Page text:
“The pace and ability at which an organization is able to effectively innovate will be the determining factor of competitiveness in the future. The future is now.”
― Kaihan Krippendorff

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Agile and ROI

Return on Investment
Many companies rely on the concept of ROI (Return on Investment) to justify expediture on projects or products based on project future financial returns. Usually expressed as a percentage gain or loss on an investment over time, it is useful to compare profitability between different options.

Can we use ROI in Agile contexts?
Simple ROI calculations become more challenging in an Agile context however. Agile should focus more on Products rather than projects – so team size/expenditure is flexible over time, goals shift and change over time, so returns are not as stable as you would expect with a more traditional project management approach.

Agile gives better returns…
Leaving aside the question of measurement for now, we can say that, in theory, Agile should offer a better ROI than slower project management because:

  • Incremental agile product development with a strong focus on customer means products are a better fit
  • Agile allows us to focus on the highest value features of the product first – we don’t build things customers don’t need
  • Agile gets product to market faster giving us an earlier return on investment
  • Agile allows us to modify our product faster in response to customer/market changes again increasing returns
  • Team is more efficient working in an Agile way – better collaboration and communication
  • An Agile focus on higher quality software will have fewer defects, less downtime, better maintainability

OK, so how do we measure Agile ROI then?

Agile really challenges the traditional conception of ROI.   There are some things we could do to try to measure traditional ROI in an Agile context:

  • Assign value (in $ or other) to features delivered by an Agile team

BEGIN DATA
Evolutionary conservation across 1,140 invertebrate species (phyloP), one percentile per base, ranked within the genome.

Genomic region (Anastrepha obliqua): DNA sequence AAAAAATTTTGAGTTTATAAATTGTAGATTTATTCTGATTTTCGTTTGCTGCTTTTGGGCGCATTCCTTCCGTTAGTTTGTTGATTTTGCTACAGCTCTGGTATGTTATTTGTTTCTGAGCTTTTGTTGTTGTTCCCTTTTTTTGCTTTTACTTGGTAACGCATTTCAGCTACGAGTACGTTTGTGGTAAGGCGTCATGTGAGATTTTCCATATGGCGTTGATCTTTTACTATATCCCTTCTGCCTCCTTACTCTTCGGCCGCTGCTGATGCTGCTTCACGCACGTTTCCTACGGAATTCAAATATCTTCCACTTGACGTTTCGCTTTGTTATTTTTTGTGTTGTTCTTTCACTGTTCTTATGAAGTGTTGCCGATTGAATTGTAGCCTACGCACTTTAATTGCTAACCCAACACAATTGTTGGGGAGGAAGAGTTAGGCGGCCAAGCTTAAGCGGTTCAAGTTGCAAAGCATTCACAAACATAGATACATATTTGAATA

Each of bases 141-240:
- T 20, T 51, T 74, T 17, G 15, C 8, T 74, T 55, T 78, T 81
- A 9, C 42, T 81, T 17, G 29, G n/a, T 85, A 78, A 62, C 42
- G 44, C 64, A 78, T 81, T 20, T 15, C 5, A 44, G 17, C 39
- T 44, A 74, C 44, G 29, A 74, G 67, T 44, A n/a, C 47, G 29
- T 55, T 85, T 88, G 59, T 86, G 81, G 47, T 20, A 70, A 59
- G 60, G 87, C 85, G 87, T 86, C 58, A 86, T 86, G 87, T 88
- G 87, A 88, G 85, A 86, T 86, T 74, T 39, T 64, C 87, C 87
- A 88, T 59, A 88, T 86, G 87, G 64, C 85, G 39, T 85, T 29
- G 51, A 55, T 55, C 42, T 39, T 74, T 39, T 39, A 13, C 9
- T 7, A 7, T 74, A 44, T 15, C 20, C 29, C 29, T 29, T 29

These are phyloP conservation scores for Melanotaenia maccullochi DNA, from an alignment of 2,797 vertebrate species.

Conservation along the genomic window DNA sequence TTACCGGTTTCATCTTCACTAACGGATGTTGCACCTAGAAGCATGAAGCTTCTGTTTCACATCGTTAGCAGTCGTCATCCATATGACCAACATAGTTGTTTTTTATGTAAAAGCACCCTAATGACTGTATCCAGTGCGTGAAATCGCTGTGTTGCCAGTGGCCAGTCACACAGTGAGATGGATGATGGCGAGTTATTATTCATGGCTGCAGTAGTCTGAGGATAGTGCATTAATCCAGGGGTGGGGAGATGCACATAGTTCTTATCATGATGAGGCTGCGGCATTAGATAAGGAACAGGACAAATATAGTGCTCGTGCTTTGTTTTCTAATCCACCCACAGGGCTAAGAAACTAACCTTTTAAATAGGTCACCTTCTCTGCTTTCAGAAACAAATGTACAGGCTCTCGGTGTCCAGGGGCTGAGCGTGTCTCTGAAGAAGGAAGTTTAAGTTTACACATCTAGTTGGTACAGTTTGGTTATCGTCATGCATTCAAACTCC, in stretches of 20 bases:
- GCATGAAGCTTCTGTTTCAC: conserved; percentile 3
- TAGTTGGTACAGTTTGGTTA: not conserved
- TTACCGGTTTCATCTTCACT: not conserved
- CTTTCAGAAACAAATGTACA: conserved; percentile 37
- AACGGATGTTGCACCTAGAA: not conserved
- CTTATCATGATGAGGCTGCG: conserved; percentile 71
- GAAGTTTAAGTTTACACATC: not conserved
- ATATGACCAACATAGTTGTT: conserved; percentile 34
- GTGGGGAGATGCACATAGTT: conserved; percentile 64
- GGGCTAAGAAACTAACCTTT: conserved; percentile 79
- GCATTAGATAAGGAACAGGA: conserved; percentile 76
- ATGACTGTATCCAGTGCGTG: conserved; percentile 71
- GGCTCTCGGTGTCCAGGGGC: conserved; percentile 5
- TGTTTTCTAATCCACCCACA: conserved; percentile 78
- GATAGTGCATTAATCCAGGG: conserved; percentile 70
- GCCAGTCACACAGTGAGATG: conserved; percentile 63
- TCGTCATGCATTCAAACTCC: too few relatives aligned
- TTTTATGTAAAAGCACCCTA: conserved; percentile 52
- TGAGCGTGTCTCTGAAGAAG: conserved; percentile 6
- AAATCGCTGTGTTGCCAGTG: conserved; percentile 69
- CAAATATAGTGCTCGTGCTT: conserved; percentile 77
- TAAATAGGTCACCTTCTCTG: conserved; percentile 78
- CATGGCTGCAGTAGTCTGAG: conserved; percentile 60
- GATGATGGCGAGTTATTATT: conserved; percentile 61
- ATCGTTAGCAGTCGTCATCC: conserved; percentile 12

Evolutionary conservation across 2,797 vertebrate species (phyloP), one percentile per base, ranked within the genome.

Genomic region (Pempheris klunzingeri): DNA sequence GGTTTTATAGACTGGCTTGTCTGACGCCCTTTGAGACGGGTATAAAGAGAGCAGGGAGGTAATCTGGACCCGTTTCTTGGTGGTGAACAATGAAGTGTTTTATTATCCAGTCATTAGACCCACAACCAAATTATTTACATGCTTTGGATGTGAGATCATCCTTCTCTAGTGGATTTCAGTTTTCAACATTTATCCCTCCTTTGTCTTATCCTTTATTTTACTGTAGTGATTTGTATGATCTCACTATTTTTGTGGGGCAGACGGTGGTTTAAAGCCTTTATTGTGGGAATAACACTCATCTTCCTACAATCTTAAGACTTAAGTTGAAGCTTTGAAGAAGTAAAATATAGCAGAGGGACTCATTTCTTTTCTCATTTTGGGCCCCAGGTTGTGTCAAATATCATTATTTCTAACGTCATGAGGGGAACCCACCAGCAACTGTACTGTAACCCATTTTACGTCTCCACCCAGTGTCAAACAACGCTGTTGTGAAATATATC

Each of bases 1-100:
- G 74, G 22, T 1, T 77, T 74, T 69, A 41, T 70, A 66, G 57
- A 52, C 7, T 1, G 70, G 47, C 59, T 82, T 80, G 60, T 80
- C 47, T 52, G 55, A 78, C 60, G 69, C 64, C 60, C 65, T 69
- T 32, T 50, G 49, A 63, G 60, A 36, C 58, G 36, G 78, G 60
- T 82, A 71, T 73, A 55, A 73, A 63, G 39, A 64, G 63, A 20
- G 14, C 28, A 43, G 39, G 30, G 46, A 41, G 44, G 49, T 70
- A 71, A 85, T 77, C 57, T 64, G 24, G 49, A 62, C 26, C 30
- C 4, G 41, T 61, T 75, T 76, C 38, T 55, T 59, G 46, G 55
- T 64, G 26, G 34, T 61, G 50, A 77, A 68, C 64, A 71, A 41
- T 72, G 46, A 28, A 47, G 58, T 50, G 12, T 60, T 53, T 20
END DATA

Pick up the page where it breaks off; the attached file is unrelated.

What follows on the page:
• Use analytics to measure conversion in sales (or other) for features delivered
  • Track team costs over time and compare against value of features delivered

These approaches are really trying to force a traditional accounting method onto an Agile way of working, which is not necessarily the right way to do it.  In theory Agile should improve ROI but being Agile makes ROI harder to measure.

Innovation Accounting

Eric Ries (The Lean Startup) proposes a new way of thinking about this – Innovation Accounting which has three basic steps

  1. we work in an Agile way towards an MVP (Minimum Viable Product) to test business hypotheses before we spend a lot of money on building the full product.   We iterate and experiment.
  2. As teams move towards the delivery of the MVP, they can decide whether or not to enter the market
  3. At a critical point, we must decide whether to continue, end the product or pivot – ie change the product/market segment in a significant way because evidence suggests a different way might work

This is the startup way – generally teams have a bucket of money they “burn down” which they can track.  Check out Eric Ries talking about Innovation Accounting here: https://www.inc.com/eric-ries/entrepreneur-eric-ries-innovation-accounting-secret-to-fast-growth.html

Need help with Agile and how to measure its impact?   Contact Ekipa (link to form including this source page for analytics)